Design

  • I can think of my own ideas.
  • I can explain what I want to do
  • I can design a product for myself following design criteria
  • I can describe my design by using pictures and words
  • Make
  • I can explain what I am making and why
  • I can select tools and equipment to cut, shape, join and finish.
  • I can choose the right materials.
  • I can choose materials and explain why they are being used.
  • I can describe which tools I am using and why.

Evaluate

  • I can talk about my own design ideas and what I am making
  • I can talk about existing products and say what is good and not so good about them.
  • I can talk about my own work linked to what I was asked to do.

.Technical knowledge

  • I know that technology is used in homes, schools and the wider environment.
  • I can operate equipment with simple mechanisms.
  • I can say how to make products stronger.

 

Cooking and nutrition

  • I can cut, peel and grate simple foods safely.
  • I can wash my hands and make sure that surfaces are clean.
  • I can say what healthy foods are – ‘The Eatwell Plate’.
  • I know that everyone should eat at least five portions of fruit and vegetables  every day
  • I can say that food comes from plants or animals.

 

Religious education

Key religions: Christianity and Judaism

Term 1

Christianity: The Creation story

Term 2

Christianity: The Christmas story

Term 3

Christianity: Jesus as a friend

Term 4

Christianity: Easter (Palm Sunday)

Term 5

Judaism: Shabbat

Term 6

Judaism: Chanukah

 

School health and Physical education

by end of key stage 1:

Pupils should develop fundamental movement skills, become increasingly competent and confident and access a broad range of opportunities to extend their agility, balance and coordination, individually and with others. They should be able to engage in competitive (both against self and against others) and co-operative physical activities, in a range of increasingly challenging situations.

Pupils should be taught to:

•                     master basic movements including running, jumping, throwing and catching, as well as developing balance, agility and         co-ordination, and begin to apply these in a range of activities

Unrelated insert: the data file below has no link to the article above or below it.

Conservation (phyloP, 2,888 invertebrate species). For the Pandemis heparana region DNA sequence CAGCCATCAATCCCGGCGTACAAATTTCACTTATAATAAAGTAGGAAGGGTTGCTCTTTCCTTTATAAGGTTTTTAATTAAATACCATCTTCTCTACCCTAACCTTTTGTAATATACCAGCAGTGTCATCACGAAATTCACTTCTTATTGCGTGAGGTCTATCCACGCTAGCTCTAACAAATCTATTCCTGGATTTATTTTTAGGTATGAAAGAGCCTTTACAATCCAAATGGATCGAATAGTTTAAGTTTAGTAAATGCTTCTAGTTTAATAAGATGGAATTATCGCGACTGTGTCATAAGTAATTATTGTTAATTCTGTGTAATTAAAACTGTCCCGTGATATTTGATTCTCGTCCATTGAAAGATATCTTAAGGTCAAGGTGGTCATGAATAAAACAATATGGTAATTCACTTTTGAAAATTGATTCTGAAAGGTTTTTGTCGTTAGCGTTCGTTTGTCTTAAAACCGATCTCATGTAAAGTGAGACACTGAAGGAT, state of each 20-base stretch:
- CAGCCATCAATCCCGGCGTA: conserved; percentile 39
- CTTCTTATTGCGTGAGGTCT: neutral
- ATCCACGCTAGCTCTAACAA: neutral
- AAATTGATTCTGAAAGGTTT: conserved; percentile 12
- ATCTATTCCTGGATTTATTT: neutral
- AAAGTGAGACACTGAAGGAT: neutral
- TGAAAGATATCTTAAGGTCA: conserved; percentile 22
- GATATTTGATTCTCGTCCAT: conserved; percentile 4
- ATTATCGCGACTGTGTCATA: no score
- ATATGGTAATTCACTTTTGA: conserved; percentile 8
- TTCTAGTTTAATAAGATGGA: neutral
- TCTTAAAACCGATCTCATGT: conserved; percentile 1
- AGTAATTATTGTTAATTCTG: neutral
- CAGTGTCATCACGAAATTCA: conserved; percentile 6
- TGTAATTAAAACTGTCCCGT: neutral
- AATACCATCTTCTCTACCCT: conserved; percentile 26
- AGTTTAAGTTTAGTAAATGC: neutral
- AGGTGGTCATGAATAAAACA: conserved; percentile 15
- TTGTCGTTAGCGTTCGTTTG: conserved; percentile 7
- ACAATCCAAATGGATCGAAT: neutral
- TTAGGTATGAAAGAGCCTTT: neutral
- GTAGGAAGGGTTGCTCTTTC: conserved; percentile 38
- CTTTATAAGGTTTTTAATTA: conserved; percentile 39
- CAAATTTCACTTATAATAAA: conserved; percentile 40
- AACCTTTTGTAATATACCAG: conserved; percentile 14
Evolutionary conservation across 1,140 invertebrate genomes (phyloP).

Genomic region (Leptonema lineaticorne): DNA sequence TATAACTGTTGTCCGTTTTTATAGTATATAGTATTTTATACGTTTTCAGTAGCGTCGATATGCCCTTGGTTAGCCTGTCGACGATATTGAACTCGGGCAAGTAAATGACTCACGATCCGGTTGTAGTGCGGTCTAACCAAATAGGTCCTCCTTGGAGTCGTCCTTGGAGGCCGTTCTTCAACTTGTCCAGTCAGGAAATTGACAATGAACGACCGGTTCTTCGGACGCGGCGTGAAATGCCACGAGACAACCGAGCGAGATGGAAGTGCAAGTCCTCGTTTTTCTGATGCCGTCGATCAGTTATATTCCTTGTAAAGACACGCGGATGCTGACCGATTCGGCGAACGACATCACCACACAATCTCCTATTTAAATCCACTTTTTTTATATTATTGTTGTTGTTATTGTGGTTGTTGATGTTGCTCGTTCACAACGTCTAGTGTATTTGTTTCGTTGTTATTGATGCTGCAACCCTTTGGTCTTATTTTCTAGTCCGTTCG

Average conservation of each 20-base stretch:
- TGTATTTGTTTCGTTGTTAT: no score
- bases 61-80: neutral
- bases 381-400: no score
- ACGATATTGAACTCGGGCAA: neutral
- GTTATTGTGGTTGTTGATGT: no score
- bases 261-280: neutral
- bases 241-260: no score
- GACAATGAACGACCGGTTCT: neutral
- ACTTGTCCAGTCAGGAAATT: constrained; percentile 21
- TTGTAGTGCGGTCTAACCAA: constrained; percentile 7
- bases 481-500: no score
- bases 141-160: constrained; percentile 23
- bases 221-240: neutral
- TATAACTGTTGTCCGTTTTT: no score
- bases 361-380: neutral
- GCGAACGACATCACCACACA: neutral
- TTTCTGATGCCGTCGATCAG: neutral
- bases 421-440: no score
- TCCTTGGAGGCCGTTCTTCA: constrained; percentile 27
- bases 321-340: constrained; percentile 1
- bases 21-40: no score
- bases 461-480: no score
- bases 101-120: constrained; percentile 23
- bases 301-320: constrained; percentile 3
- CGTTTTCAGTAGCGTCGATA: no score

•                     participate in team games, developing simple tactics for attacking and defending

•                     perform dances using simple movement patterns

 

Physical

Cognitive

Socio-emotional

Key vocab

Games

  • Send and receive a variety of objects with developing control.
  • Move in a range of different ways with increasing control. 
  • Use appropriate vocabulary to talk about what they are doing.
  •  Understand and follow simple rules.
  • Provide simple feedback to a partner on a specific focus.
  • Observe and copy other
  • Follow simple instructions to achieve a given task.
  • Identify appropriate movements to link to a given theme.
  • Watch while someone shows them an action.
  • Work with a partner, sharing and taking turns.
  • Listen to feedback (partners).
  • Work independently, asking for help when necessary.
  • Understand key safety principles; using equipment, moving and landing
  • Show an awareness of why exercise is good for their individual health.
  • Talk about how their bodies feel before, during and after exercise. 

 

Dance

  • Copy single movements with a reasonable degree of accuracy and developing control.
  • Perform simple dances using simple movement patterns, with prompts.

Gymnastics

  • Copy single movements with a reasonable degree of accuracy and developing control.
  • Demonstrate good static balance across a range of different body shapes and positions and using bases of varying sizes.
  • Begin to develop simple dynamic balance.

OAA and Swimming

n/a

 

Building Learning Power

We will continue to introduce ‘new’ muscles from September 2016 until February 2017 in the following order:

Imagining: Resourcefulness

Reasoning: Resourcefulness

Collaboration: Reciprocity

Interdependence: Reciprocity

Empathy: reciprocity

Imitation: reciprocity

Meta-Learning: reflectiveness

Planning: reflectiveness

Distilling: reflectiveness

Revising: reflectiveness